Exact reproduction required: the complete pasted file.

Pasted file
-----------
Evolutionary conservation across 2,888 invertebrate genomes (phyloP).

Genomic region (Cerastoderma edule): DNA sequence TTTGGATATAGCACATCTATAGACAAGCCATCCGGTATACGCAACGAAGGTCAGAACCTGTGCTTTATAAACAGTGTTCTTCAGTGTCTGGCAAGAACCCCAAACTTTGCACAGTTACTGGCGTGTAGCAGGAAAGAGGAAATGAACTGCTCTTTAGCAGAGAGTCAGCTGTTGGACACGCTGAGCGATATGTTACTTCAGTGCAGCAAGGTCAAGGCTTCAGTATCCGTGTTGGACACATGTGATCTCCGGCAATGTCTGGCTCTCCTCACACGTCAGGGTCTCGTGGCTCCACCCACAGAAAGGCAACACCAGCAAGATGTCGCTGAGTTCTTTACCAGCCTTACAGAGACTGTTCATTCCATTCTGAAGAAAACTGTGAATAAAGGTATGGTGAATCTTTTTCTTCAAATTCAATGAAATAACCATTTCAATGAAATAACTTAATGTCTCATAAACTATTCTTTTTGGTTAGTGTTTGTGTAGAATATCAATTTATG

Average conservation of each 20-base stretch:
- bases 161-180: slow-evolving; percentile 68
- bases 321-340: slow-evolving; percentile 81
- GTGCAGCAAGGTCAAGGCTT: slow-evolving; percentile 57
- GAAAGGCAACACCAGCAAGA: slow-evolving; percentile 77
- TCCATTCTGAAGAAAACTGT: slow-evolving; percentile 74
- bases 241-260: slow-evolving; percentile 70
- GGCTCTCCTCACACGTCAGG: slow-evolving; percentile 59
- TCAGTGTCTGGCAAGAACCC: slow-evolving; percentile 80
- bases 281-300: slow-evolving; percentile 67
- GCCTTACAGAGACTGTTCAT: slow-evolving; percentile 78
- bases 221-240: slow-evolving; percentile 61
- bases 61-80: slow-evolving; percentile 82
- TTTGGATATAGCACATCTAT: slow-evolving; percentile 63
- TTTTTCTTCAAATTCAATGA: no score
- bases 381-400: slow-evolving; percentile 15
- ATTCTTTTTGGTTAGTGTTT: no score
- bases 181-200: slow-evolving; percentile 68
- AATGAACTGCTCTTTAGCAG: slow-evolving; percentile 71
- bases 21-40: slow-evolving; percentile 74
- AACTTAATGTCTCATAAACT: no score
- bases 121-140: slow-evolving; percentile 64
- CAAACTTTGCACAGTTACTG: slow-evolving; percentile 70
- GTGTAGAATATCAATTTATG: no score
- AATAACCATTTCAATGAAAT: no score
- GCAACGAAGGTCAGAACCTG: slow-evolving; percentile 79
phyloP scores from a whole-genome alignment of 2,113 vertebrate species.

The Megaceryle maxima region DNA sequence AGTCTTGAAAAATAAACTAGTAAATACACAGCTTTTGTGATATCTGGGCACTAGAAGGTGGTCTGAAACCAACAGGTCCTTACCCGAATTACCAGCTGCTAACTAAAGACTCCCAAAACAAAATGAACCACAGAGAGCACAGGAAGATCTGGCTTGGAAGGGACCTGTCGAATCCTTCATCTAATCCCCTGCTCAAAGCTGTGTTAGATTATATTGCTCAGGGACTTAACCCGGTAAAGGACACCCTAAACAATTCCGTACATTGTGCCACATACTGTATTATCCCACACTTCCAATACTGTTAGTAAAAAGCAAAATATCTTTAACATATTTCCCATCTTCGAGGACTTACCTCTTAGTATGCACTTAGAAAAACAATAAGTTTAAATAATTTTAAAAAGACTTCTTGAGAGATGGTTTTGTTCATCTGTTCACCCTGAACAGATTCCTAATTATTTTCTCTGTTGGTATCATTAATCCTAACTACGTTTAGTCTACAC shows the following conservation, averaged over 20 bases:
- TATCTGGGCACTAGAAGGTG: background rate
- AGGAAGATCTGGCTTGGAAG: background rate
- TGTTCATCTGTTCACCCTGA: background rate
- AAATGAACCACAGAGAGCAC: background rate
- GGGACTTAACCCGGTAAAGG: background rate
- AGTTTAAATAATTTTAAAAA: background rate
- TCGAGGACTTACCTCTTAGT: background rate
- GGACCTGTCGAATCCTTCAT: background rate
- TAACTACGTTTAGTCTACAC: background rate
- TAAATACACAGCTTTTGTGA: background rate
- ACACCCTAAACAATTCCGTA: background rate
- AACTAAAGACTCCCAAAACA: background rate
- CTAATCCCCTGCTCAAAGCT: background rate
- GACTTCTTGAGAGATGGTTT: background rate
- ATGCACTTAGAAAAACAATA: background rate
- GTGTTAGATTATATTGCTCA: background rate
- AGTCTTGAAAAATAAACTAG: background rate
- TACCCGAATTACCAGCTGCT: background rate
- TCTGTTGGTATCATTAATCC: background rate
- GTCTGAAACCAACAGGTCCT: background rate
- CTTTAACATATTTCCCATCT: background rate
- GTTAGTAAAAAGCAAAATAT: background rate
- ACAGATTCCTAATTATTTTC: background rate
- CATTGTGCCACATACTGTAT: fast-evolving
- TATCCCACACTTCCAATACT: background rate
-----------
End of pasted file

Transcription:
Evolutionary conservation across 2,888 invertebrate genomes (phyloP).

Genomic region (Cerastoderma edule): DNA sequence TTTGGATATAGCACATCTATAGACAAGCCATCCGGTATACGCAACGAAGGTCAGAACCTGTGCTTTATAAACAGTGTTCTTCAGTGTCTGGCAAGAACCCCAAACTTTGCACAGTTACTGGCGTGTAGCAGGAAAGAGGAAATGAACTGCTCTTTAGCAGAGAGTCAGCTGTTGGACACGCTGAGCGATATGTTACTTCAGTGCAGCAAGGTCAAGGCTTCAGTATCCGTGTTGGACACATGTGATCTCCGGCAATGTCTGGCTCTCCTCACACGTCAGGGTCTCGTGGCTCCACCCACAGAAAGGCAACACCAGCAAGATGTCGCTGAGTTCTTTACCAGCCTTACAGAGACTGTTCATTCCATTCTGAAGAAAACTGTGAATAAAGGTATGGTGAATCTTTTTCTTCAAATTCAATGAAATAACCATTTCAATGAAATAACTTAATGTCTCATAAACTATTCTTTTTGGTTAGTGTTTGTGTAGAATATCAATTTATG

Average conservation of each 20-base stretch:
- bases 161-180: slow-evolving; percentile 68
- bases 321-340: slow-evolving; percentile 81
- GTGCAGCAAGGTCAAGGCTT: slow-evolving; percentile 57
- GAAAGGCAACACCAGCAAGA: slow-evolving; percentile 77
- TCCATTCTGAAGAAAACTGT: slow-evolving; percentile 74
- bases 241-260: slow-evolving; percentile 70
- GGCTCTCCTCACACGTCAGG: slow-evolving; percentile 59
- TCAGTGTCTGGCAAGAACCC: slow-evolving; percentile 80
- bases 281-300: slow-evolving; percentile 67
- GCCTTACAGAGACTGTTCAT: slow-evolving; percentile 78
- bases 221-240: slow-evolving; percentile 61
- bases 61-80: slow-evolving; percentile 82
- TTTGGATATAGCACATCTAT: slow-evolving; percentile 63
- TTTTTCTTCAAATTCAATGA: no score
- bases 381-400: slow-evolving; percentile 15
- ATTCTTTTTGGTTAGTGTTT: no score
- bases 181-200: slow-evolving; percentile 68
- AATGAACTGCTCTTTAGCAG: slow-evolving; percentile 71
- bases 21-40: slow-evolving; percentile 74
- AACTTAATGTCTCATAAACT: no score
- bases 121-140: slow-evolving; percentile 64
- CAAACTTTGCACAGTTACTG: slow-evolving; percentile 70
- GTGTAGAATATCAATTTATG: no score
- AATAACCATTTCAATGAAAT: no score
- GCAACGAAGGTCAGAACCTG: slow-evolving; percentile 79
phyloP scores from a whole-genome alignment of 2,113 vertebrate species.

The Megaceryle maxima region DNA sequence AGTCTTGAAAAATAAACTAGTAAATACACAGCTTTTGTGATATCTGGGCACTAGAAGGTGGTCTGAAACCAACAGGTCCTTACCCGAATTACCAGCTGCTAACTAAAGACTCCCAAAACAAAATGAACCACAGAGAGCACAGGAAGATCTGGCTTGGAAGGGACCTGTCGAATCCTTCATCTAATCCCCTGCTCAAAGCTGTGTTAGATTATATTGCTCAGGGACTTAACCCGGTAAAGGACACCCTAAACAATTCCGTACATTGTGCCACATACTGTATTATCCCACACTTCCAATACTGTTAGTAAAAAGCAAAATATCTTTAACATATTTCCCATCTTCGAGGACTTACCTCTTAGTATGCACTTAGAAAAACAATAAGTTTAAATAATTTTAAAAAGACTTCTTGAGAGATGGTTTTGTTCATCTGTTCACCCTGAACAGATTCCTAATTATTTTCTCTGTTGGTATCATTAATCCTAACTACGTTTAGTCTACAC shows the following conservation, averaged over 20 bases:
- TATCTGGGCACTAGAAGGTG: background rate
- AGGAAGATCTGGCTTGGAAG: background rate
- TGTTCATCTGTTCACCCTGA: background rate
- AAATGAACCACAGAGAGCAC: background rate
- GGGACTTAACCCGGTAAAGG: background rate
- AGTTTAAATAATTTTAAAAA: background rate
- TCGAGGACTTACCTCTTAGT: background rate
- GGACCTGTCGAATCCTTCAT: background rate
- TAACTACGTTTAGTCTACAC: background rate
- TAAATACACAGCTTTTGTGA: background rate
- ACACCCTAAACAATTCCGTA: background rate
- AACTAAAGACTCCCAAAACA: background rate
- CTAATCCCCTGCTCAAAGCT: background rate
- GACTTCTTGAGAGATGGTTT: background rate
- ATGCACTTAGAAAAACAATA: background rate
- GTGTTAGATTATATTGCTCA: background rate
- AGTCTTGAAAAATAAACTAG: background rate
- TACCCGAATTACCAGCTGCT: background rate
- TCTGTTGGTATCATTAATCC: background rate
- GTCTGAAACCAACAGGTCCT: background rate
- CTTTAACATATTTCCCATCT: background rate
- GTTAGTAAAAAGCAAAATAT: background rate
- ACAGATTCCTAATTATTTTC: background rate
- CATTGTGCCACATACTGTAT: fast-evolving
- TATCCCACACTTCCAATACT: background rate